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UK banks’ profits slashed by more than half

Big UK banks’ profits have slid by more than half over the last year, according to a ranking of the world’s largest lenders published today.

UK lenders included in The Banker’s top 1,000 World Banks 2021 experienced a 53 per cent drop in profits.

Losses were attributed to the severe damage the pandemic has inflicted on the UK economy and Brexit uncertainty.

The ranking is based on Tier 1 capital, a key measure of banking strength.

Joy Macknight, editor of The Banker, said: “The UK banking industry has faced significant headwinds over the course of the past year, with the impacts of the Covid-19 pandemic and Brexit uncertainty weighing profitability down.”

HSBC sole European bank in top 10

HSBC is the only European bank to rank in the global top 10 list for the tenth successive year.

The top five ranking UK banks all saw pre-tax profits drop sharply over the last year.

HSBC lost 34.2 per cent, while Barclays’s pre-tax profits slid 28.72 per cent.

Lloyds Banking Group absorbed the harshest hit to pre-tax profits of the top five UK banks, down 71.72 per cent.

Standard Charter lost 56.56 per cent and NatWest Group shifted from profit to loss.

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HSBC was the only European lender to rank in the top 10

Global banking powerhouses shake off pandemic pressures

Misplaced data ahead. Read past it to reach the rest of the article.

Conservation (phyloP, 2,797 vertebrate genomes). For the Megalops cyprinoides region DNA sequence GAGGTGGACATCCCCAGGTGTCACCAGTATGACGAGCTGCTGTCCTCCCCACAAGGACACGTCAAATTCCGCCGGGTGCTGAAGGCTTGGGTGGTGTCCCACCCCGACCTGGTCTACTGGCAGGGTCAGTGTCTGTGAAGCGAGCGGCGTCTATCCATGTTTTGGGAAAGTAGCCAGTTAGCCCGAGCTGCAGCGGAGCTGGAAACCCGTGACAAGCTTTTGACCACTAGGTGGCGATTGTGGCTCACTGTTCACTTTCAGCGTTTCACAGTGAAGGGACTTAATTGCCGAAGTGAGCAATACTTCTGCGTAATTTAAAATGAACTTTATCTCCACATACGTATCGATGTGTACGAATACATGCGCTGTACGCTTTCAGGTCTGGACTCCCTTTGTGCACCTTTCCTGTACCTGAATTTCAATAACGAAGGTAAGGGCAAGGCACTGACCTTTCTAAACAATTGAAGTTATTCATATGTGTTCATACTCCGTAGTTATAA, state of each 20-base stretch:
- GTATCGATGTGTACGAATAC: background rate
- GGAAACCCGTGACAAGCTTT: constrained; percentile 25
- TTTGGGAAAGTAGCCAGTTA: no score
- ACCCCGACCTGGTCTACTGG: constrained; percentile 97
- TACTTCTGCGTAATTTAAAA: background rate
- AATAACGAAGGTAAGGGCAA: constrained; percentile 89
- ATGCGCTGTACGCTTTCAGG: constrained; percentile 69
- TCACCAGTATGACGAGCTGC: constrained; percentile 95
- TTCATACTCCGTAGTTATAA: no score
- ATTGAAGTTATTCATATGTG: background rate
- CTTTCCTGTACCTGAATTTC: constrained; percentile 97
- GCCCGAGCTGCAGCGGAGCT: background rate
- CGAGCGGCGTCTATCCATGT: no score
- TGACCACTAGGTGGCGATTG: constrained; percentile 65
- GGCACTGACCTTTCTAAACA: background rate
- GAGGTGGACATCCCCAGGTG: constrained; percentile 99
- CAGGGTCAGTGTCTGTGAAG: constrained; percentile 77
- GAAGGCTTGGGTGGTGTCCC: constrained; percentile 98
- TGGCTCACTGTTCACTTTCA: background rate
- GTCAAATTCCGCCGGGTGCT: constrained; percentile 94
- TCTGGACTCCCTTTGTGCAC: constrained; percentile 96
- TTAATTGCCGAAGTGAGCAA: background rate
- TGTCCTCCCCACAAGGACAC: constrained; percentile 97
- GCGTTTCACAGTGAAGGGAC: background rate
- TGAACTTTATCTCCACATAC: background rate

The rankings show the world’s largest banks have remained resilient in the face of the pandemic-induced economic decline.

The world’s largest lenders added 12.7 per cent to their collective Tier 1 capital, reaching $9.9trn, a record high.

Total assets rose 16 per cent, to $148.6trn, while deposits grew 17.1 per cent, to $93.9trn.

Macknight added: “Although profits have shrunk across the globe and many banks’ balance sheets are loaded with allowances for expected loan losses, the world’s banking industry has held up remarkably well and is better capitalised than ever before.”

The banking sector has also performed better during the pandemic compared to the financial crisis.

The top 1000 banks’ combined profits fell 19.2 per cent year-on-year, significantly lower than the 85.3 drop per cent in 2009.

European banks suffer from low rates

Poor economic growth and a record low interest rate environment put downward pressure on Western European banks’ profitability.

Of the largest European economies, banks’ aggregate pre-tax profits contracted 43.71 per cent in Germany, 75.72 per cent in Italy and 47.67 per cent in the Netherlands, while France fell 11.61 per cent.

Spain notched negative pre-tax profits, driven by two of its largest banks, Banco Santander and Bankia, moving from profit to loss.

China now holds almost double the volume of Tier 1 Capital ($2.96trn) as the US ($1.58trn), despite having fewer banks than the US in the rankings.

Profits grew 5.2 per cent in China, compared to a 31.5 per cent and 41.8 per cent drop in the US and Western Europe respectively.

By Jack Barnett

Source: City AM

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UK banks likely to hold fire on home repossession after pandemic, say analysts